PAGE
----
My exploration of the fascinating world that is the ginaissance continues with a look at Pink Gins, following the very welcome gift of a bottle of Gin Lane 1751 Victoria Pink Gin, for my birthday some weeks back. This thoughtful gift allows me to examine pink gin and a distiller whose name is redolent with the history of my favourite spirit.
Let’s deal with pink gin first. The expansion and protection of the British Empire in the 18th and 19th centuries was very much dependent upon the strength and expertise of the Royal Navy. The problem with being on board a ship, particularly a relatively small ship as they all were in those days, is that they lurch alarmingly in even the mildest of seas. For Homo Sapiens, principally a land lubber, this led to sea sickness. A high proportion of the crew down with mal de mer impacts the efficiency of the ship as a sailing and fighting unit as well as doing nothing to enhance the fragrance of the air.
In 1824 a German surgeon, Johann Gottlieb Benjamin Siegert, attached to Simon Bolivar’s army in Venezuela , developed the recipe for a tonic which consists of concentrated bitters and took its name from the town in which it was first produced, Angostura. The bitters became commercially available and the British Navy discovered that the tonic was effective in treating sea sickness. The problem is that a slug of Angostura bitters tastes dreadful and to make it more palatable to the matelots it was served in a glass of gin which in those days was relatively sweet. The drink was brought ashore and by the 1870s was a firm favourite amongst the upper-class gin drinking fraternity.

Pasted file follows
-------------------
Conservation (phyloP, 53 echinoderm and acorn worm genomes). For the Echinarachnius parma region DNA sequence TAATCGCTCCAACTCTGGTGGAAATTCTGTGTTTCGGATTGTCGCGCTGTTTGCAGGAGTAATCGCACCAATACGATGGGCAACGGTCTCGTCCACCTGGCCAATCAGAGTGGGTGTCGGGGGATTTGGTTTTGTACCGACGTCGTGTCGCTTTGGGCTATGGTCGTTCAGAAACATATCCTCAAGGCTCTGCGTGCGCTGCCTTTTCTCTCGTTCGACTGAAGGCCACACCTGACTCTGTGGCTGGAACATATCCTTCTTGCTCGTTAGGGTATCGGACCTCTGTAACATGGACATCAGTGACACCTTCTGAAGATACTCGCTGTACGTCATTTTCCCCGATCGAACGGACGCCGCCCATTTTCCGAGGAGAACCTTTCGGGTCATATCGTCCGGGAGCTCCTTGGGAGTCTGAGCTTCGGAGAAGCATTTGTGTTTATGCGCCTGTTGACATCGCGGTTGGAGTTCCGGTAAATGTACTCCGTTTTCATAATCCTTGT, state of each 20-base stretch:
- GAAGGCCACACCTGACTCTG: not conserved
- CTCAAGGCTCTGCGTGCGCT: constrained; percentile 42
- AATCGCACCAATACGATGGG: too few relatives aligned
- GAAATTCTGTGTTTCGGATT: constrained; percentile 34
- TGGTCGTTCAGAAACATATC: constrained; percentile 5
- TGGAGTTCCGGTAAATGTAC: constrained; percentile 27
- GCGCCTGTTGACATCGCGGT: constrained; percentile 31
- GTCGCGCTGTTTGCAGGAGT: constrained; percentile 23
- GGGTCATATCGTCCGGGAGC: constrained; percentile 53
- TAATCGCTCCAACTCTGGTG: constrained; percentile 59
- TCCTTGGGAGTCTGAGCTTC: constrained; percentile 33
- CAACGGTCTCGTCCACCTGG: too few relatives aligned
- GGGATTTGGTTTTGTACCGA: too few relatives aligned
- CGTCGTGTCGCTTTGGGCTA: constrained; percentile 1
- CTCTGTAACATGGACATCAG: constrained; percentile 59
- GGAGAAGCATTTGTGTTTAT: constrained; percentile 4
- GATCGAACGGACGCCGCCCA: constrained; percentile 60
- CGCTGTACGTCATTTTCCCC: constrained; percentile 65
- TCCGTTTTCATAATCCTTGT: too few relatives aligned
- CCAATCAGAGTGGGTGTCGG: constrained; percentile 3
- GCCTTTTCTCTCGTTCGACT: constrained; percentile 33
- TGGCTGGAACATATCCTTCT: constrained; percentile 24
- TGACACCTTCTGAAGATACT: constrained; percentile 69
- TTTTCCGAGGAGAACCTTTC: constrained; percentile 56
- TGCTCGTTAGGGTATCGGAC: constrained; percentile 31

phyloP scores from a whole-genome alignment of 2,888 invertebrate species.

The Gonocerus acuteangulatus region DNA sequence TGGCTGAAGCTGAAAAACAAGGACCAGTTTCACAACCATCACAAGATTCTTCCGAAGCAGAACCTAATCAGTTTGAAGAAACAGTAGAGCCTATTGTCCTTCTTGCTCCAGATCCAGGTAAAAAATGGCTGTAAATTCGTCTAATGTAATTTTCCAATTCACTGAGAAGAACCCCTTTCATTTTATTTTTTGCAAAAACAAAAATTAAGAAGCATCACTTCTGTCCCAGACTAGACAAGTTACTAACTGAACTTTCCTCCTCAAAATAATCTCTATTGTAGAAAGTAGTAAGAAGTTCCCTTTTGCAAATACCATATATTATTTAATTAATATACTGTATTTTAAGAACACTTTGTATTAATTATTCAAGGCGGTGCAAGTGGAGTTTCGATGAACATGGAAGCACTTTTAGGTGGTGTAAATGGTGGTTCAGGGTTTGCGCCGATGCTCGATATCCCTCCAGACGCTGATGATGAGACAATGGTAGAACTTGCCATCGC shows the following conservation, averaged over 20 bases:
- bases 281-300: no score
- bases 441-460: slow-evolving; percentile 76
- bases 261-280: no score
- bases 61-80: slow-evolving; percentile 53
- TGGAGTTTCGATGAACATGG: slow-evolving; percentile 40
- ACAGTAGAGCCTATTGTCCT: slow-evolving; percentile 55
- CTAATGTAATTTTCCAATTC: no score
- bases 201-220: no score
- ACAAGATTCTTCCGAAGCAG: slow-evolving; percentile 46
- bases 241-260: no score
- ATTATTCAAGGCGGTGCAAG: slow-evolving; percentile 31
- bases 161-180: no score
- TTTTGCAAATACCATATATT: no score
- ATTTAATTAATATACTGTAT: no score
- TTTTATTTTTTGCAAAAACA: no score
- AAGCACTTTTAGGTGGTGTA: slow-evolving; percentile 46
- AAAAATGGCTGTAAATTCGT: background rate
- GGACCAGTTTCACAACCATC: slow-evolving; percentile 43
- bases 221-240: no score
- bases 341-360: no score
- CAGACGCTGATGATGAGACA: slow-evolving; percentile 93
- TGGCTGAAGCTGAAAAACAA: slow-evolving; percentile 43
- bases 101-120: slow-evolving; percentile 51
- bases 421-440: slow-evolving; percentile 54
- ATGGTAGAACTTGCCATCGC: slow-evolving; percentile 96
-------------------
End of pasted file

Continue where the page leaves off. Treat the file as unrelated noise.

One of the finest contrasting pairs of prints, at least from a drinker’s perspective, are William Hogarth’s Gin Lane and Beer Street, the former showing gin sots ruined by their addiction to the foreign spirit and the latter showing happy and healthy natives nourished by the ale of England. The prints were on sale in February 1751 and were part of the campaign to put a stop to the gin craze. To give an illustration of the extent of the problem a quarter of the properties in the parish of St Giles were gin houses. The Gin Act, passed in 1751, prohibited distillers from selling the spirit to unlicensed merchants and imposed high fees on those seeking to sell the stuff. Soon gin was beyond the pocket of the ordinary man.
Gin Lane’s pink gin uses a 100% pure grain base to which are added eight botanicals – juniper, orris root, Seville orange, star anise, cassia bark, angelica, Sicilian lemon and coriander. The bottle is stubby, almost an inverted bell with an ornate printed label in a pseudo-Victorian style. My bottle is number 5506. The stopper is a cork and to the nose it is has a peppery, spicy flavour. The spirit is clear with an orange, pink hue and to the taste the juniper is dominant but then the spices and citrus flavours of the orange and lemon also come into play. There is a tingling sensation to the drink and the aftertaste is predominantly one of juniper and spice. It was crisp and well balanced and very refreshing.
It was great to be able to extend the styles of gin I have at my disposal and to learn a bit of history along the way. Until the next time, cheers!